Split-grade system needs to be reworked

By 
  • November 7, 2008
{mosimage}TORONTO - The provincial cap on primary class sizes needs to be more flexible to avoid having too many split-grade classes that can cause disruptions in classrooms, say some Ontario Catholic school boards.

The Hamilton-Wentworth, London and Toronto Catholic school boards are calling for more flexibility to the policy.
In 2005, the Ministry of Education invested $500 million to cap 90 per cent of primary grade classes from Junior Kindergarten to Grade 3. Only 10 per cent of classes can be over the 20 student cap, with a maximum of 23 students. The goal was to reduce class sizes and ensure that students are getting the help and individual attention they need from their teachers.

Brian Evoy, president of the Ontario Association of Parents in Catholic Education, said parents worry about split-grade classes because when changes are made, often about a month after school has started, children usually would have bonded with their teachers or other students in the class.

But school boards say they usually know how many students will be registered at each school only after about a month. This is also when they decide which classes have to be combined in order to meet the provincially mandated cap.

John Ferris, chair of the London District Catholic School Board, said having more split grades is becoming an increasing concern for parents.

“Certainly, you can handle it up to a point. But if you have every room in a school combined, sooner or later you will have a large outcry from people that this is not the way to do it,” he said.

At the Hamilton-Wentworth Catholic board, this provincial policy is “causing an unnecessary amount of combined classes,” according to the board’s superintendent of education Patricia Amos.

Combined grades have also become problematic for teachers, Amos said. There are some disruptions when Grade 3 students in a split-grade or combined class have to take the provincial tests.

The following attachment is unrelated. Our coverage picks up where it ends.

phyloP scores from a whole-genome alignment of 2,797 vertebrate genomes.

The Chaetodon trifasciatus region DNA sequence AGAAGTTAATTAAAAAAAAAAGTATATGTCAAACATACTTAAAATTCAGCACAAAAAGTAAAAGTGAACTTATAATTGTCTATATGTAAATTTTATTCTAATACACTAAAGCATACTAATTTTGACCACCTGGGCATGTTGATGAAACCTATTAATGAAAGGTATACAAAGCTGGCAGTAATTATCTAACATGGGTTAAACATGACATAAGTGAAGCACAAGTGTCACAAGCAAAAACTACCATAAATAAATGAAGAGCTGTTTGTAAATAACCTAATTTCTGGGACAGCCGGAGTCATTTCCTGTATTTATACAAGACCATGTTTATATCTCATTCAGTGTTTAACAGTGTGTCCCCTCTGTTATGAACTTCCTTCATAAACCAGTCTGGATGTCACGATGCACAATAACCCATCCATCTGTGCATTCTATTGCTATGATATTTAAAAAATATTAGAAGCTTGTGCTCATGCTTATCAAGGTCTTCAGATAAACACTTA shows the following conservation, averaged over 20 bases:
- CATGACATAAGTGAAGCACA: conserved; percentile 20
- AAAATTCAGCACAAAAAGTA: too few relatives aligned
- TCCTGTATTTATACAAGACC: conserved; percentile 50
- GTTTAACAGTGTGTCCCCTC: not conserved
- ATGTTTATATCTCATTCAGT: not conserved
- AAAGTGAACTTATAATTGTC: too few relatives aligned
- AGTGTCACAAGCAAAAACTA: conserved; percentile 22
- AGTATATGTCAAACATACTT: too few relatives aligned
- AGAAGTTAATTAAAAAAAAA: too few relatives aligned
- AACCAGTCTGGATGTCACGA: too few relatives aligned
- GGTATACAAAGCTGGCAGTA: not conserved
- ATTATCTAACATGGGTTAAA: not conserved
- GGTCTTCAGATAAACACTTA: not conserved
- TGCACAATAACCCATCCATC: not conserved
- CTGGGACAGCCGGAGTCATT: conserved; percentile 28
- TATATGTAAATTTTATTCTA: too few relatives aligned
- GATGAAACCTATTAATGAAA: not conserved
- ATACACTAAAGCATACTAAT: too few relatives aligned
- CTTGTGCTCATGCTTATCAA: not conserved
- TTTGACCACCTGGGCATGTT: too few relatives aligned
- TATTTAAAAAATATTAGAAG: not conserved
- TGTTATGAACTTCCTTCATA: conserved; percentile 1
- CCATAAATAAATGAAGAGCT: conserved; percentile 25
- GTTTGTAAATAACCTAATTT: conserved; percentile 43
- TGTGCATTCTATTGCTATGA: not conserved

In a January 2008 report, the Ontario English Catholic Teachers’ Association said elementary schools are becoming “riddled with multi-grade and split-grade classes” which are increasing the workload of teachers.

Amos said she has already brought up the issue of split grades with Ontario’s Ministry of Education, but no changes have been made so far.

Meanwhile, Toronto trustee Maria Rizzo said the cap has been a problem for schools in her ward. At one school this year, six classes were scheduled to be combined. That is “ridiculous,” Rizzo said.

“What we were actually doing was we were disrupting children to meet the policy rather than dealing with the child’s interests first,” she said.

A majority of students would have been uprooted almost two months into the school year and would have to start all over with a new teacher, new classes and classmates, Rizzo said.

Doug Yak, superintendent of education at the Toronto Catholic board, said there is little flexibility to manoeuvre around the ministry’s policy because failing to comply with it could result in the withholding of provincial funding.

But Ontario Ministry of Education spokesperson Patricia MacNeil said although provincial legislation allows the ministry to withhold funds under certain circumstances, it has not done so over this issue. The ministry is committed to “working with boards that are experiencing challenges,” she said.

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